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negotiable-instruments:note:section-140

Defence which may not be allowed in any prosecution under section 138

Section 140 of the Negotiable Instruments Act,1881.

It shall not be a defence in a prosecution for an offence under section 138 that the drawer had no reason to believe when he issued the cheque that the cheque may be dishonoured on presentment for the reasons stated in that section.1).

The Section 140 of the Act curtails the accused from raising a defence that the drawer had no reason to believe when he issued the cheque that the cheque may be dishonoured on presentment for the reasons stated in section 138. Plain reading of the provision clearly shows that for committing an offence under section 138 of the Act mens rea is not an essential ingredient. Sections 138, 139 and 140 of the Act clearly rule out mens rea as an ingredient for the commission of the offence under section 138 of the Act.2)

In Mayuri Pulse Mills and others v. Union of India and others3) the Division Bench of Hon'ble Bombay High Court upholding the constitutional validity of Sections 138, 139 and 140 observed that:

Mere dishonour of cheque for the reasons stated in section 138 of the N.I. Act is sufficient for commission of crime under section 138 of the N.I. Act and it is not material whether he had reason to believe when he issued the cheque that the cheque may not be dishonoured on presentment. For an offence under section 138 of the N.I. Act mens rea is not essential, which is clearly spelt out from reading of section 138. The said provision clearly rules out mens rea as a constituent part of the crime. The position of law is that section 138 brings into operation the rule of strict liability and, therefore, there is nothing unreasonable, if it is provided in section 140 that certain defences may not be allowed in any prosecution under section 138. The rigour of section 138 which creates dishonour of cheque for insufficiency etc. of funds in the account as an absolute offence by legal fiction, is further maintained by making the provisions in section 140 that it shall not be a defence in a prosecution for an offence under section 138 that the drawer had no reason to believe when he issued the cheque that the cheque may be dishonoured on presentment for the reasons stated in that section and, therefore, cannot be said to be unreasonable or arbitrary.

State of mind of accused person, his knowledge or reasonable belief are not the necessary ingredients of an offence under section 138 of the N.I. Act and, therefore, the provision contained in section 140 of the Act that it shall not be a defence in a prosecution for an offence under section 138 that the drawer had no reason to believe when he issued the cheque that the cheque may be dishonoured on presentment, cannot be said to be unreasonable and violative of Article 14 of the Constitution of India.”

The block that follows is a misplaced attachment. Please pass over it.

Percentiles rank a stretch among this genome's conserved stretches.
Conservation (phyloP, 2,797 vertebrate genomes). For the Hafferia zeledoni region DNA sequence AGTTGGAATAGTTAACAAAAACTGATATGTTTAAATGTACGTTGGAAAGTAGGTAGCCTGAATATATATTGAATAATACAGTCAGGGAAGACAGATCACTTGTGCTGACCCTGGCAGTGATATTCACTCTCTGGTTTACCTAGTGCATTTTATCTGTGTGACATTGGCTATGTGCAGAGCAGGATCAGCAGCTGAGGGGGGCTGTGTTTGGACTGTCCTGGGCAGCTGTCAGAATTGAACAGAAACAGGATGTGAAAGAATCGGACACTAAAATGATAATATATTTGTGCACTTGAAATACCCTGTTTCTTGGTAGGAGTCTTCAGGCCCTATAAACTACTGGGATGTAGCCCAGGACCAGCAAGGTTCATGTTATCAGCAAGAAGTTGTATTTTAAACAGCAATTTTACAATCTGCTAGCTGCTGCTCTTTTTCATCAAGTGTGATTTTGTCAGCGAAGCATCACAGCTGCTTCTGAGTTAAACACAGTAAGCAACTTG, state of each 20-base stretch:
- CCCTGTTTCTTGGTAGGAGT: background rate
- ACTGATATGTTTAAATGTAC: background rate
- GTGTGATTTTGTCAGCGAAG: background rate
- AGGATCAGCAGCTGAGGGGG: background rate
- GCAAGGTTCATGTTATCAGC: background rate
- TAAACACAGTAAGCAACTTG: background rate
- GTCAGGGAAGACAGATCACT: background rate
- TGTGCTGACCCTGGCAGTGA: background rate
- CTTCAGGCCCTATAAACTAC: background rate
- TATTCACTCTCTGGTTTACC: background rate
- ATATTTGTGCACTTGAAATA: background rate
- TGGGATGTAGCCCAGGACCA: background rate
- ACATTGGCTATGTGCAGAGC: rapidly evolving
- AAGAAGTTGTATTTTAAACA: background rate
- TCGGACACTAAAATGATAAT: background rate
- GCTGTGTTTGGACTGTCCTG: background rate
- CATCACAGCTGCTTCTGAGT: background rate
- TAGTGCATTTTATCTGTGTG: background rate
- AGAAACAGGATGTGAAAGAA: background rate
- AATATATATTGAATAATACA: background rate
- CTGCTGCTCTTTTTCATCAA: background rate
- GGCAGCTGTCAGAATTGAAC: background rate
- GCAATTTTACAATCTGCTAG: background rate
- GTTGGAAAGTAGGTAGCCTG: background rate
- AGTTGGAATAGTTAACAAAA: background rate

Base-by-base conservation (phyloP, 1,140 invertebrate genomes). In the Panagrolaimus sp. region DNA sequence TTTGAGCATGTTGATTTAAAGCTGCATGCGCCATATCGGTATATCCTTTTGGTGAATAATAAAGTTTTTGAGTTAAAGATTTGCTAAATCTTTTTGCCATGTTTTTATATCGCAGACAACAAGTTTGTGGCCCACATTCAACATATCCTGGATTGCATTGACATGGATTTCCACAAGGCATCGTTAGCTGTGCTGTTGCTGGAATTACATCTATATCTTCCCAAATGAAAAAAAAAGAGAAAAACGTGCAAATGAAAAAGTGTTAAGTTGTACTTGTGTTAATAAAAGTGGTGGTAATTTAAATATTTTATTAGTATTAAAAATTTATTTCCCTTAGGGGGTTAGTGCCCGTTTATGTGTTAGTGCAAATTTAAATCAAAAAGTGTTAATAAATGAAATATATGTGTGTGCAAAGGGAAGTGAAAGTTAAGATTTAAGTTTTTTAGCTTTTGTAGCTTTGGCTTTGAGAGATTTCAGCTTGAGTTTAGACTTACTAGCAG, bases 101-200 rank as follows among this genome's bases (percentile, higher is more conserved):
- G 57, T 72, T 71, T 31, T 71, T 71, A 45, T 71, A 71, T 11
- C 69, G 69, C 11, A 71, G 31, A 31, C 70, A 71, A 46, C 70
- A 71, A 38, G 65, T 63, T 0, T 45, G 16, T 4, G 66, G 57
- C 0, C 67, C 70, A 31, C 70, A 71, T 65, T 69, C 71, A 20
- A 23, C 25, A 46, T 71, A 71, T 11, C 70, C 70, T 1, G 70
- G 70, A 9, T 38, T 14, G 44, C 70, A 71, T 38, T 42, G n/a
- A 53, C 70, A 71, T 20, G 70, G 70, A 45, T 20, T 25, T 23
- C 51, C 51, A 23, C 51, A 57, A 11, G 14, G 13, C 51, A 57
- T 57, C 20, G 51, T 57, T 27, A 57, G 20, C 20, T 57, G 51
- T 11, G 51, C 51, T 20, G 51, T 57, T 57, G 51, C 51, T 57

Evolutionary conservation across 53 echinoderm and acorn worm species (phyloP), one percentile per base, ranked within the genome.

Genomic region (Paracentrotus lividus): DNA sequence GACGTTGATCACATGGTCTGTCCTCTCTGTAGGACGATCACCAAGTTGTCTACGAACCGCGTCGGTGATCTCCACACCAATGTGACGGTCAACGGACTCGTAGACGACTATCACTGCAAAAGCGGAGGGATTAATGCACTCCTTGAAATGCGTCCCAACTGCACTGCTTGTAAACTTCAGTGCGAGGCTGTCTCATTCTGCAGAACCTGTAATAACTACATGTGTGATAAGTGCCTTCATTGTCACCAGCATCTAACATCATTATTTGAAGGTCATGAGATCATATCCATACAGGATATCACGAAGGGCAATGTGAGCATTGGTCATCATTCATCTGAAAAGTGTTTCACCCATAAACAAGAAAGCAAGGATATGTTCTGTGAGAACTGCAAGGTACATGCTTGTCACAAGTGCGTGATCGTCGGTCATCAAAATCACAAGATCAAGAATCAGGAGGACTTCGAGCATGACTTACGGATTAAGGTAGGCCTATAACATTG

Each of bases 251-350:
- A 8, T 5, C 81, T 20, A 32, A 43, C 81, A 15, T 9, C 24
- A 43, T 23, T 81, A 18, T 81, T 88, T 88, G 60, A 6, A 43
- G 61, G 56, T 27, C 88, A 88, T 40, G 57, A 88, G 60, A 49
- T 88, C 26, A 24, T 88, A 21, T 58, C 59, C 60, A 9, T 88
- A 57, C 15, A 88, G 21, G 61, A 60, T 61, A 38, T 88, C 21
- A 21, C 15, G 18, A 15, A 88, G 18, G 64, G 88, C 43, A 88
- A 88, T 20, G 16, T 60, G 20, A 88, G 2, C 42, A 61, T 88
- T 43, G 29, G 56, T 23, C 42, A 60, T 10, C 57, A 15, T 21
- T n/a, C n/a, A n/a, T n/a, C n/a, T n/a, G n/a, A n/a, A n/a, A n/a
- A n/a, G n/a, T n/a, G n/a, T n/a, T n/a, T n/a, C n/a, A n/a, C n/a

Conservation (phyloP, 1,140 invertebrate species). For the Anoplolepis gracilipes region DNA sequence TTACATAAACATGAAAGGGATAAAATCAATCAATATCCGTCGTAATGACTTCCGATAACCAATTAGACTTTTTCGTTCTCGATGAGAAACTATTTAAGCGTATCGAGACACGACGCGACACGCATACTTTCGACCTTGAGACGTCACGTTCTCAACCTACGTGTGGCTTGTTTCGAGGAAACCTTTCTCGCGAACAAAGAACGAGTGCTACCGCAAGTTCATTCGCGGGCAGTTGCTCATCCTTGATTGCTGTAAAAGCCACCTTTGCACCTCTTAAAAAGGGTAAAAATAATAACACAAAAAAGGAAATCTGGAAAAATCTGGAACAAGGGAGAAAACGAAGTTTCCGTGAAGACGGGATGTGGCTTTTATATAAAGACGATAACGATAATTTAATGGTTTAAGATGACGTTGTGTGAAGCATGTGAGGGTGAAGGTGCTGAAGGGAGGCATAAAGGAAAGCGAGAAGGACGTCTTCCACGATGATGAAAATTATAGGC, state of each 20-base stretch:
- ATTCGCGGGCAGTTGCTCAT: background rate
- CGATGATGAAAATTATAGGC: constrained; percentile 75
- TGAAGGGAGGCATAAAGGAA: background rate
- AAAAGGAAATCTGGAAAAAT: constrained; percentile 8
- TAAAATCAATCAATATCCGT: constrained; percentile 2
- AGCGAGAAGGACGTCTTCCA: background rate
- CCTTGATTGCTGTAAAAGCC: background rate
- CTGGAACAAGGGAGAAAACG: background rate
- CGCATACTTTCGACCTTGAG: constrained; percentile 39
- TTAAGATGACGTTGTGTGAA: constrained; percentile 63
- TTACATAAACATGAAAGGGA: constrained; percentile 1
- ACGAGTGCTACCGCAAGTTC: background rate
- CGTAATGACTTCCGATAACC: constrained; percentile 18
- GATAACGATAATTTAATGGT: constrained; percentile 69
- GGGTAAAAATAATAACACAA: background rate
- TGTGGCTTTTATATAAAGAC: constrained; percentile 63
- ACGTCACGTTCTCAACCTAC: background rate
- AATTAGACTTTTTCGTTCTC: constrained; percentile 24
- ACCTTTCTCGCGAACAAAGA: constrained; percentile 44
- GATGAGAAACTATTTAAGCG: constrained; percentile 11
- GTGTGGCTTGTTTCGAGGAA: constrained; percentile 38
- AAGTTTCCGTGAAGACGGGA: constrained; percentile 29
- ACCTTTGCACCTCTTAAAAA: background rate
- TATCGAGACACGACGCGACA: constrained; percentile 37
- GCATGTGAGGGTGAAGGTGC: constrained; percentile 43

Mens rea not necessary: Offence under Section 138 of the Negotiable Instruments Act is a statutory offence. Section 138 of the Negotiable Instruments Act excludes mens rea, by creating strict liability. It does not say that there should be a direct nexus between the person who commits the act and the offence. But, from the words, 'such person shall be deemed to have committed an offence' giving room for a deeming provision would show that not only the principal or direct offender, an indirect offender who has allowed room for perpetuation of the offence, is also liable. Section 140 of the Negotiable Instruments Act in clear terms excludes the defence that the drawer had no reason to believe when he issued a cheque that it may be dishonoured on presentment for the reasons stated in Section 138 of the Negotiable Instruments Act. The exclusion of mens rea as a necessary ingredient of an offence under Section 138 of the Negotiable Instruments Act is very explicit.4)

Presumption is constitutionally valid. The state of mind of the accused person, his knowledge or reasonable belief are not the necessary ingredients of an offence under section 138 of the Negotiable Instruments Act, 1881, and, therefore, the provision contained in section 140 of the Act that it shall not be a defence in a prosecution for an offence under section 138 that the drawer had no reason to believe when he issued the cheque that the cheque may be dishonoured on presentment, cannot be said to be unreasonable and violative of article 14 of the Constitution of India….Thus, we find that in enacting section 140 of the Negotiable Instruments Act, 1881, there is nothing legally or morally wrong or constitutional anathema in such an embargo as provided in section 140 and, therefore, we hold that sections 138 and 140 of the Negotiable Instruments Act, 1881, are constitutionally valid.5)

3)
1996(5) Bom.C.R. 348 : 1995(1) Crimes 226
4)
G. Rukkumani vs K. Rajendran, 2001 CriLJ 3120
5)
Mayuri Pulse Mills And Others vs Union Of India And Others. (1994) 96 BOMLR 953, 1996 86 CompCas 121 Bom

Created on 2021/03/16 07:38 by LawPage • Last modified on 2021/04/09 22:26 (external edit)